If you use Firefox, your web browsing habits will become a bit more mysterious to your internet provider. 

Mozilla, the non-profit developer of the Firefox web browser, will make this happen by switching U.S. desktop Firefox users to an encrypted form of the directory assistance behind all internet navigation, as announced in a post last week.

This change involves the Domain Name Service, which lets you get anywhere online by translating your request for a site into the numeric Internet Protocol, or IP, address matching the computer that will deliver the web page in question.

With traditional internet providers, “DNS” sends these queries without the encryption protecting most email and web browsing. So your provider could know the domain names you wanted to visit, as could an eavesdropper online.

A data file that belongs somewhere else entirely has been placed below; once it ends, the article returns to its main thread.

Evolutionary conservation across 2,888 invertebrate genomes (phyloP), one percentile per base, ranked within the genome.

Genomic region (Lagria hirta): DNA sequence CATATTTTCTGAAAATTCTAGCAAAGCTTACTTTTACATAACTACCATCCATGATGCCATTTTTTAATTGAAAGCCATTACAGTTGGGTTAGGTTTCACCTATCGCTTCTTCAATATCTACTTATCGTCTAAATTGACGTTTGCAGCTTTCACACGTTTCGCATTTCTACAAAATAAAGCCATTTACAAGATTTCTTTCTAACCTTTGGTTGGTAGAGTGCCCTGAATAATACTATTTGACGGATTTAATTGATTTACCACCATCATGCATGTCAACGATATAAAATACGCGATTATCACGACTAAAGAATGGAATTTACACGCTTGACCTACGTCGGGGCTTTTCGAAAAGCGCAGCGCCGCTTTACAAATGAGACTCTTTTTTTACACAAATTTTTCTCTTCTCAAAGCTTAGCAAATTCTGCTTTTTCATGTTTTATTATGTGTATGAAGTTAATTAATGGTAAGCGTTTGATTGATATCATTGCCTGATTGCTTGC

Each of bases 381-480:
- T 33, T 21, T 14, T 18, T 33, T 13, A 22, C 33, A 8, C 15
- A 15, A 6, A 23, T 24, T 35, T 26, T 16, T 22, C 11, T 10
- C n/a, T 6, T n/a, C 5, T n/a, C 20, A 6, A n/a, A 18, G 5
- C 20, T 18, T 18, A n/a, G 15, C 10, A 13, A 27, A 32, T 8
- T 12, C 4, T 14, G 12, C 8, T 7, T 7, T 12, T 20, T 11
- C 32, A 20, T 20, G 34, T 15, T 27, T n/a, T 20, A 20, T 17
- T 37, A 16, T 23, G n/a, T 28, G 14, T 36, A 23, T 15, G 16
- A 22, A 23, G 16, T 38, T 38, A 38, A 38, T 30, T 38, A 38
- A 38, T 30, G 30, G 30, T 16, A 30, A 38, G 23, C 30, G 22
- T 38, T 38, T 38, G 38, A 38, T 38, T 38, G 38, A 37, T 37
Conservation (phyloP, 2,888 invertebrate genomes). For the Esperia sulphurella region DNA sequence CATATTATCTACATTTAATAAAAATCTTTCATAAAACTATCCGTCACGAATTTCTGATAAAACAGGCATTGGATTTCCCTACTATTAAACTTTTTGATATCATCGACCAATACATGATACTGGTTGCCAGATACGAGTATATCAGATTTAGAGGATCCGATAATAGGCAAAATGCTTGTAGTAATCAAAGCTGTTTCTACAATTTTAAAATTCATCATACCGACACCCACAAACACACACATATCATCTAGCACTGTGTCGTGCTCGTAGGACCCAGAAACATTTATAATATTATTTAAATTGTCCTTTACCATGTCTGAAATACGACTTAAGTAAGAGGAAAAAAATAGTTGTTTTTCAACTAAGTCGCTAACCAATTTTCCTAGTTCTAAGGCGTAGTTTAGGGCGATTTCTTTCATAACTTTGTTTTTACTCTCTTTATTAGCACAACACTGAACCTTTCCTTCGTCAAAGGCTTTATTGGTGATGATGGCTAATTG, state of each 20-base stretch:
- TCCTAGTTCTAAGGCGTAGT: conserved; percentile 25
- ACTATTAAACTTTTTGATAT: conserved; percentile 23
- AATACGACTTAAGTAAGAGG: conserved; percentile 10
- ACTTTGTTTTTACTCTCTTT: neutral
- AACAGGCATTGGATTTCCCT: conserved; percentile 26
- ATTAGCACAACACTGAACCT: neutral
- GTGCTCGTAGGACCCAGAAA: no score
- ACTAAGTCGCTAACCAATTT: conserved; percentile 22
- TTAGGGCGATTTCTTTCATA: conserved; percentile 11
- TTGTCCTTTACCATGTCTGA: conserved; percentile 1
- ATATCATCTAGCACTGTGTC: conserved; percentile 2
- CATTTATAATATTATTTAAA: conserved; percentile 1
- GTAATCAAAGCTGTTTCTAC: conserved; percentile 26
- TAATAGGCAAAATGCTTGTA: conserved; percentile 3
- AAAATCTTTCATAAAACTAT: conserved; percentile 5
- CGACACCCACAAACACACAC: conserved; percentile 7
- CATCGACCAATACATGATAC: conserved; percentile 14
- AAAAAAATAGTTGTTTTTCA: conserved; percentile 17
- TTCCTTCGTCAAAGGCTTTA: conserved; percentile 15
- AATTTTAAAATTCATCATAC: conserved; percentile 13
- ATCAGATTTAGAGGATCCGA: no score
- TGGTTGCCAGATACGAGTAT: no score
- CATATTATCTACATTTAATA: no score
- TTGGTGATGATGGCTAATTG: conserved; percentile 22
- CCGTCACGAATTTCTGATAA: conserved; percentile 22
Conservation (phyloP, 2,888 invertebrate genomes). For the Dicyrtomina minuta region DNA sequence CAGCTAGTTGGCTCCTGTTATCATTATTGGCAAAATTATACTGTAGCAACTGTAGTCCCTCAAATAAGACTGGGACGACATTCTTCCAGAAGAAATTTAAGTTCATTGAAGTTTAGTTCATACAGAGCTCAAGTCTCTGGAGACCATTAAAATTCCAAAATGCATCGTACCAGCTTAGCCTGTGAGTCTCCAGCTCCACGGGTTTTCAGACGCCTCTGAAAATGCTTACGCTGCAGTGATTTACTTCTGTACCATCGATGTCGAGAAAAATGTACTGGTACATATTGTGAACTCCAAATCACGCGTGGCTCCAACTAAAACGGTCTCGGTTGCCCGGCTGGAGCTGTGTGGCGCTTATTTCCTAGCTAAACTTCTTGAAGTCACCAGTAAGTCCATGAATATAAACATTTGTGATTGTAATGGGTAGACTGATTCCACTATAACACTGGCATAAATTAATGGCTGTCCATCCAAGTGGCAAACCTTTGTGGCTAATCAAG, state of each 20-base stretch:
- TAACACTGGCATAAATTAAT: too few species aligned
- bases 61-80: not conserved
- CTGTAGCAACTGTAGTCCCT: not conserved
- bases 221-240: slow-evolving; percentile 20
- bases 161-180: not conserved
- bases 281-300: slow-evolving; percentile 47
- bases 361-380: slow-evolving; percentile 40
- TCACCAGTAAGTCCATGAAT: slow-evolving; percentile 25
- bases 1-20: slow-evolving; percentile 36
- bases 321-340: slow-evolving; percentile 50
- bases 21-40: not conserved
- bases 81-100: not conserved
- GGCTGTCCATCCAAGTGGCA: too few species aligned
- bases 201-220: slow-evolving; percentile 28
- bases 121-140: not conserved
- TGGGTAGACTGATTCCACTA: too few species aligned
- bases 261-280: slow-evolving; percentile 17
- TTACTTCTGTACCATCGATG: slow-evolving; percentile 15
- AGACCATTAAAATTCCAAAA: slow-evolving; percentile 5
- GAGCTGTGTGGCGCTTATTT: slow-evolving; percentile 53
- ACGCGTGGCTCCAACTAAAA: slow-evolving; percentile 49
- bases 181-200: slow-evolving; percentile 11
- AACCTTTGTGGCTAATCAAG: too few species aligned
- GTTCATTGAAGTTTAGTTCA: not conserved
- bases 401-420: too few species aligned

As deployed traditionally by internet providers, DNS sends queries without the encryption protecting most email and web browsing. So your provider could know the domain names you wanted to visit, as could an eavesdropper online.

That’s the digital equivalent of calling 411 on speakerphone in public – or, for later generations, asking Siri a personal question in a crowded room.

The fact that you checked Amazon might not shock anybody. But your visits to sites of particular presidential candidates or those of certain health-advocacy organizations could expose much more about you. 

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